Legal, Hospitals

Judge gives preliminary approval to Sutter’s $575M antitrust settlement

Sutter would pay $575 million, and would have to limit out-of-network costs and cease “all-or-nothing” contracting with health plans, according to the settlement.

A sweeping antitrust settlement that would require Sutter Health to change its billing practices and negotiations with payers is nearing a close.  Superior Court of San Francisco Judge Anne-Christine Massullo gave preliminary approval to the $575 million settlement on Tuesday — more than a year after Sutter first agreed to the terms.

The case, first brought against Sutter by grocers’ union United Food & Commercial Workers, alleged that the health system used its market power to prevent health plans from negotiating for smaller networks, forcing them to sign “all or nothing” contracts to cover all of its facilities. California Attorney General Xavier Becerra’s office joined the case in 2018. Sacramento-based Sutter has 24 acute care hospitals and 12,000 physicians, making it the second-largest health system in California.

After agreeing to settle in October 2019, Sutter sought to delay the settlement, citing “catastrophic” losses from the pandemic, but was ultimately denied by the court. A final settlement approval is set for July 19.

The sweeping settlement would require Sutter to pay $575 million to employers, unions and other in the class action suit. But the bigger impact comes from limitations to what Sutter can charge patients for out-of-network services, and requirements that it end “all-or-nothing” contracting deals with payers.

It also would have to permit health plans to give members pricing, quality and cost information — a response to allegations that Sutter used confidentiality provisions to restrict payers from sharing that information.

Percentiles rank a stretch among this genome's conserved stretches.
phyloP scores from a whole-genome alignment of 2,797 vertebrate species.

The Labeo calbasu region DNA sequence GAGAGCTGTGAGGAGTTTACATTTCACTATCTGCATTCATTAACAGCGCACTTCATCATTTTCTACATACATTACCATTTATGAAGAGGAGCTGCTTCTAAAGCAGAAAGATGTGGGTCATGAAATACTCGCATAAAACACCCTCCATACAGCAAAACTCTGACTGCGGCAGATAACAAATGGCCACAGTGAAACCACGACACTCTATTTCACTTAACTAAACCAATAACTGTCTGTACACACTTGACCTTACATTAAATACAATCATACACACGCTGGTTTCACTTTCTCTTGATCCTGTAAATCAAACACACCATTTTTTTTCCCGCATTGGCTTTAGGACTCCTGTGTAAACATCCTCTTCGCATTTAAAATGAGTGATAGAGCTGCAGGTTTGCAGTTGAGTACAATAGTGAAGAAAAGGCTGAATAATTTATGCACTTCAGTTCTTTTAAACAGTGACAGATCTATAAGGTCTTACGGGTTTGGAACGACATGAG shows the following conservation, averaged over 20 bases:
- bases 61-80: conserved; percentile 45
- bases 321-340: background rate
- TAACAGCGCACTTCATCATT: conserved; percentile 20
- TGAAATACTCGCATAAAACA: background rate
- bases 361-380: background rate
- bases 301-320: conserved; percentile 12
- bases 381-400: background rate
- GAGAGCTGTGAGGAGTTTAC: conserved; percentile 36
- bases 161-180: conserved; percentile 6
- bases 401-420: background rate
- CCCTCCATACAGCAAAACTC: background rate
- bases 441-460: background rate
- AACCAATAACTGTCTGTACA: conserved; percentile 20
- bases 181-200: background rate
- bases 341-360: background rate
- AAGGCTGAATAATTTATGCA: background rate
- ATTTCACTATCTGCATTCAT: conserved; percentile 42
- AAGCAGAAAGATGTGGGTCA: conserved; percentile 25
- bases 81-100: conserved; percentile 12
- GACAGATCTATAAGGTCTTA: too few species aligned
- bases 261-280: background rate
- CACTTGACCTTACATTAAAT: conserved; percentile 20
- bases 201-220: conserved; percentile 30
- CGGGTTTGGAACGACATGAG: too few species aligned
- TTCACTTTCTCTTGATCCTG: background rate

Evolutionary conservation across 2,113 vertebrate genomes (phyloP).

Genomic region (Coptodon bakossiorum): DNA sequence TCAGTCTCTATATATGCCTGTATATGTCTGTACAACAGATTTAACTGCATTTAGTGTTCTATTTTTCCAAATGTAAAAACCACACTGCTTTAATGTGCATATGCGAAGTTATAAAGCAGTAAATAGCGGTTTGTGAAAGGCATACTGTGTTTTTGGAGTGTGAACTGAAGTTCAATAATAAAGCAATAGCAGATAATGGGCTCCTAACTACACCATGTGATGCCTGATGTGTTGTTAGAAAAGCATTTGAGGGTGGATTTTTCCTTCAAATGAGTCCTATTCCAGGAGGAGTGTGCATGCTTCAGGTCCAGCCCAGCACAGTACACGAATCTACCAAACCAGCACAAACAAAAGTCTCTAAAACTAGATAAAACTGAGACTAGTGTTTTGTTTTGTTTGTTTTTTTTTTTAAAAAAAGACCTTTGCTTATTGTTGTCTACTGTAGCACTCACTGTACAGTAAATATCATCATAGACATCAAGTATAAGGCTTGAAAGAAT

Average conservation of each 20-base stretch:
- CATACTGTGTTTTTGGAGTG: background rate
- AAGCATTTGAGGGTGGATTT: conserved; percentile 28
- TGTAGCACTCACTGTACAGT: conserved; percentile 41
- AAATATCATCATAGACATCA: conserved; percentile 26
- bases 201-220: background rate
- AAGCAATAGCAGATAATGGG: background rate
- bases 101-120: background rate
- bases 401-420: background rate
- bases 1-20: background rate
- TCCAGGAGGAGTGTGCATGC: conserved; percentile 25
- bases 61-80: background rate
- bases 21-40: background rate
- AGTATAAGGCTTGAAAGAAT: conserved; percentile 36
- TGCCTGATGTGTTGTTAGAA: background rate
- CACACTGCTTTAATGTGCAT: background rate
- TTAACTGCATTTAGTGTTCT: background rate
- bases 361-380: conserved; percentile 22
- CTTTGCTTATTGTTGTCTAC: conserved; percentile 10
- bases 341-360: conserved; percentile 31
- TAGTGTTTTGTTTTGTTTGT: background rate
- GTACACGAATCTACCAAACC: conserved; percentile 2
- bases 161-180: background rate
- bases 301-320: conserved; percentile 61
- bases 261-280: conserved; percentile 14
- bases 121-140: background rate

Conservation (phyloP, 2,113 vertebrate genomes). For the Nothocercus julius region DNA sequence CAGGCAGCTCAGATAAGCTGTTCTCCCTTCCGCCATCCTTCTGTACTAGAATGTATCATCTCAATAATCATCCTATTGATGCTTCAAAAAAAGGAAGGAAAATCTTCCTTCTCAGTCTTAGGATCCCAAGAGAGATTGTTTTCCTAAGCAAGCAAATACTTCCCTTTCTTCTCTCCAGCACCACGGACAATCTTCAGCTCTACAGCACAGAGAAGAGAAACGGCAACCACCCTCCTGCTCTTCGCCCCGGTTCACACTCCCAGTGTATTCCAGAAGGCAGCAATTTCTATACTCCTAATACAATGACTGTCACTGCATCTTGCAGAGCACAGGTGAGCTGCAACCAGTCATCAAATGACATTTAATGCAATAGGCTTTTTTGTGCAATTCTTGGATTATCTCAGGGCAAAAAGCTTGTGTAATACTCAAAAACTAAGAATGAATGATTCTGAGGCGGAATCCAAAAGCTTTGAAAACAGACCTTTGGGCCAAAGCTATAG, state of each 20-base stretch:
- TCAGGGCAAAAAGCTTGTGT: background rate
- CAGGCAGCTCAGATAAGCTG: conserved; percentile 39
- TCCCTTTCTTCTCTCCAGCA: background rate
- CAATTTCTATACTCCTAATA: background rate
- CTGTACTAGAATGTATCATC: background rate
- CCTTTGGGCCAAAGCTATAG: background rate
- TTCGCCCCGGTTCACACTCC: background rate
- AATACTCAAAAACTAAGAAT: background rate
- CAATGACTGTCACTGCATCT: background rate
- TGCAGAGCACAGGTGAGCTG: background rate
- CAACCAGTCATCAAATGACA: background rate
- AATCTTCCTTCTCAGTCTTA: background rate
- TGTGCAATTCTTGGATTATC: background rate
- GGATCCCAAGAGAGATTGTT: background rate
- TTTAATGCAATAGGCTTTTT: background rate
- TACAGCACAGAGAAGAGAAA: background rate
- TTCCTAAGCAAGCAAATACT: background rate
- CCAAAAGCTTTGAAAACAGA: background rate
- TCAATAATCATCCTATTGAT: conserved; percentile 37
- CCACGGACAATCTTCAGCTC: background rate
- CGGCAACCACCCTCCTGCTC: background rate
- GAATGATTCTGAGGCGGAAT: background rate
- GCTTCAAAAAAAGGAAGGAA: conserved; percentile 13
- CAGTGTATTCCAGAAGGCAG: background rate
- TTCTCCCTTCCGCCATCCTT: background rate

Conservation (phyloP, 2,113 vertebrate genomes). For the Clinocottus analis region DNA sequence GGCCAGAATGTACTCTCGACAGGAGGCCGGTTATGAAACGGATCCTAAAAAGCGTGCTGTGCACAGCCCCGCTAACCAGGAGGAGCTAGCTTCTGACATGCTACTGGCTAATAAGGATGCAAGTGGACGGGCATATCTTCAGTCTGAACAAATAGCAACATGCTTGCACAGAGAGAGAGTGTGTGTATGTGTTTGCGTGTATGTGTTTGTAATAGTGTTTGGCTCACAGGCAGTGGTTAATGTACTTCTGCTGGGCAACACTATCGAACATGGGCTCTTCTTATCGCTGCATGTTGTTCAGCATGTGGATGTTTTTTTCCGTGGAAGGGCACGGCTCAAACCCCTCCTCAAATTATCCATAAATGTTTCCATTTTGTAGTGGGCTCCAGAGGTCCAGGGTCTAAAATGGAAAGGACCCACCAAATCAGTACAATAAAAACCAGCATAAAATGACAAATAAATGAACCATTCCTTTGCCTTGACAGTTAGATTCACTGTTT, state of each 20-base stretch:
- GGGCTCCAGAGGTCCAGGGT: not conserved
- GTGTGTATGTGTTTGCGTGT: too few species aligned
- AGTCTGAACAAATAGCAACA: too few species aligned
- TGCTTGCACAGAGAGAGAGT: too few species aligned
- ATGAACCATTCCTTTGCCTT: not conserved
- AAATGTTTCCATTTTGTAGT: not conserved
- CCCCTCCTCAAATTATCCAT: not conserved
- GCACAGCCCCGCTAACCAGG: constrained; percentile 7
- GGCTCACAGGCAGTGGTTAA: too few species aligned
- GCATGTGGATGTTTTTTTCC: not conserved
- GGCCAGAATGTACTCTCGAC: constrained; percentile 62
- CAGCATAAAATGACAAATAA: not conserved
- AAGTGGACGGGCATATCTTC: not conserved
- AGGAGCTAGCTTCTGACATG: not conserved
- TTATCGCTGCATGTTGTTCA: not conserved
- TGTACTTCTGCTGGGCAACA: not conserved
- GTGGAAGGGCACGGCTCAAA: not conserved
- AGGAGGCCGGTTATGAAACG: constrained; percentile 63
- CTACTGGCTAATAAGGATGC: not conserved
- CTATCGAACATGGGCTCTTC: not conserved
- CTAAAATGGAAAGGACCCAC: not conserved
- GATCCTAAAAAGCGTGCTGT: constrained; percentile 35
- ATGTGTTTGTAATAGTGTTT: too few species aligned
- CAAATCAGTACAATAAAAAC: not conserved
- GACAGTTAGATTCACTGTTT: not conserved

Finally, Sutter would have to set clear definitions for clinical integration, and would have to work with a court-approved compliance monitor for at least 10 years.

“The settlement makes clear that for Sutter to claim it has clinically integrated a system, it must meet strict standards beyond regional similarities or the mere sharing of an electronic health record, and must be integrating care in a manner that takes into consideration the quality of care to the patient population,” the California Attorney General’s Office stated in a news release.

In an emailed statement, a Sutter spokesperson said the ruling would allow the settlement approval process to move toward final approval, “which will ultimately help preserve our integrated network of care and is in the best interests of our patients and the communities we serve.”

Emma Hoo, director of value-based purchasing for Purchaser Business Group on Health (PBGH), said the settlement was “an important signal to the market that plans and providers should move quickly to integrate the transparency requirements and consumer protections spelled out in the injunctive relief into their contracts.”

Twenty of PBGH’s members joined the class action lawsuit. Monetary settlement aside, Hoo said, “The greater dollar value to employers, unions and families, lies in the injunctive relief, which establishes fundamental changes to Sutter’s business practices.”  

The case could open the door for other states to more closely examine negotiations between hospitals and insurers. Becerra’s nomination as Health and Human Services secretary is also notable. During Senate confirmation hearings, he said he would continue his work going after anti-competitive practices in healthcare.

  Photo credit: Mykola Velychko, Getty Images